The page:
Verdant Health grant to fund old Woodway HS field improvements
A project envisioned for many years is about to become a reality thanks to a grant awarded by the Verdant Health Commission, the Edmonds School District announced Friday. The $2.5 million grant, spread over four years starting in 2014, will be applied to the first of three phases of the health and wellness campus project.
The former Woodway High building at 23200 100th Ave. W. in Edmonds is still used for multiple school programs, including Edmonds Heights K-12 and Scriber Lake High. The surrounding playfields also remain heavily used and sought after by community groups; improvements have been long envisioned.
“It is wonderful that these improvements will begin moving forward. These fields serve many community users in the Puget Sound Region,” Superintendent Nick Brossoit said. “We thank the city for partnering with us and commend them for applying for and being awarded state appropriations that will also contribute to the first phase.”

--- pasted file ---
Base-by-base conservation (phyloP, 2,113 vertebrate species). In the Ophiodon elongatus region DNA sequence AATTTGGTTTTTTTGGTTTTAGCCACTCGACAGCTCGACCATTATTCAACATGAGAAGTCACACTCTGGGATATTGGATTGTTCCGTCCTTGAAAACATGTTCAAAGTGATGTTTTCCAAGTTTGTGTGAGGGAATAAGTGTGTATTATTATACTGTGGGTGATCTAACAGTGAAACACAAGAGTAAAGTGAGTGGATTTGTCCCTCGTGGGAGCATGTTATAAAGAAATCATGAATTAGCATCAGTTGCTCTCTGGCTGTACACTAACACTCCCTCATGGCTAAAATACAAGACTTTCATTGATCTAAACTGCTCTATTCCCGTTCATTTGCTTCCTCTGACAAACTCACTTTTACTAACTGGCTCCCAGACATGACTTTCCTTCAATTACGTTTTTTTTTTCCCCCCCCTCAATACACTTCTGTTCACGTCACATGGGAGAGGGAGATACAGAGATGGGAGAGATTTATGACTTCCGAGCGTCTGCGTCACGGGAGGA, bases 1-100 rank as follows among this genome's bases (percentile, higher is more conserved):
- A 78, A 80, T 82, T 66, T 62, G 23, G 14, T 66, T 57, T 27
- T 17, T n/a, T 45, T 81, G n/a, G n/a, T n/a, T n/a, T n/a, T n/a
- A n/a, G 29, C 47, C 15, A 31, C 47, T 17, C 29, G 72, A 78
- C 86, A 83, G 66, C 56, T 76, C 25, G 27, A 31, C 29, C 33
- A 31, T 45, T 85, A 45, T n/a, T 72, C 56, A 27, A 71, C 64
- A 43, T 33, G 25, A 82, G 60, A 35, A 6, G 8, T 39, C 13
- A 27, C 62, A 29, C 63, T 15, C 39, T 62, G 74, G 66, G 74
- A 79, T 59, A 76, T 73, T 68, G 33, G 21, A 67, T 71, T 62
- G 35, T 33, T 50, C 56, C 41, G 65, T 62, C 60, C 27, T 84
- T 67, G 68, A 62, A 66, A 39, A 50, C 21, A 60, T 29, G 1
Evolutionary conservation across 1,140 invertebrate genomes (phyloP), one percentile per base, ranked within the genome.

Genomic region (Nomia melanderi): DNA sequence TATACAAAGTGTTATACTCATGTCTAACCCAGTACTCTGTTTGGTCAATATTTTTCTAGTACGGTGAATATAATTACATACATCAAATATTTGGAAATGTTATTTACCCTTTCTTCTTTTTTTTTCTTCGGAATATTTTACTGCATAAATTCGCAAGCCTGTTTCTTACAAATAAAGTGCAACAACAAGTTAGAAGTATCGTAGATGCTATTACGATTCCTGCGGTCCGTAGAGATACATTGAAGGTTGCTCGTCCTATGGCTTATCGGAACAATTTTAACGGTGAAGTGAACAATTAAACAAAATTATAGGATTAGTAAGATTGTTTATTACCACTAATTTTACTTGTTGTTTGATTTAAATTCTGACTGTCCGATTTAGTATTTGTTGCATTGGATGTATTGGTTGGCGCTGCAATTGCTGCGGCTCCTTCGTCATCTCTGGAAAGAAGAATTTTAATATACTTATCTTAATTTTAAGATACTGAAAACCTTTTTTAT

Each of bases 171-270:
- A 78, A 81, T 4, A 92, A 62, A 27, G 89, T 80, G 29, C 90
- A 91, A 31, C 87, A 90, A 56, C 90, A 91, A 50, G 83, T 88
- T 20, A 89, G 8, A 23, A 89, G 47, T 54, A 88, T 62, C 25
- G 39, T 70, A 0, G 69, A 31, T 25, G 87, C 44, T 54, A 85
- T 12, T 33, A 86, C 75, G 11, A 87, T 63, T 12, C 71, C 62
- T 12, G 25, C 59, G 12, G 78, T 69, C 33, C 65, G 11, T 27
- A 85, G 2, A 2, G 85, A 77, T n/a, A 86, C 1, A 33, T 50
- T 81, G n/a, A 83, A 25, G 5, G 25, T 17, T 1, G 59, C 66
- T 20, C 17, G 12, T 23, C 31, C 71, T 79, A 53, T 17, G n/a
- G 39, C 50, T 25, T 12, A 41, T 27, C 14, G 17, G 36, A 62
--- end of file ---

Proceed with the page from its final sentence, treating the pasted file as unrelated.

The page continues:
“The city is very excited about this opportunity and appreciates the partnership with the Verdant Health Commission, the Edmonds School District, and our District 21 and 32 Representatives in the State Legislature,” said Mayor Dave Earling. “Developing a multi-use recreational campus available to Edmonds residents and neighboring communities provides the opportunity that leads to greater levels of physical activity, promoting overall health and well- being and quality of life.”
The Verdant Health Commission invests in community programs in South Snohomish County that work to improve the health and well-being of the residents. Funded by Verdant’s Building Healthy Communities Fund, this project interested Verdant because of the opportunities it will create to expand the types of programs and activities available to the community, said Verdant Superintendent Carl Zapora.
“We are excited to be part of this project,” Zapora said. “This campus will offer people of all ages with a chance to be outside and active.”
The entire project, with all three phases, will cost around $12 million and eventually include a walking track, resurfaced tennis and basketball courts, four year-round multi-use turf fields with lights, concessions, and seating areas, the district said.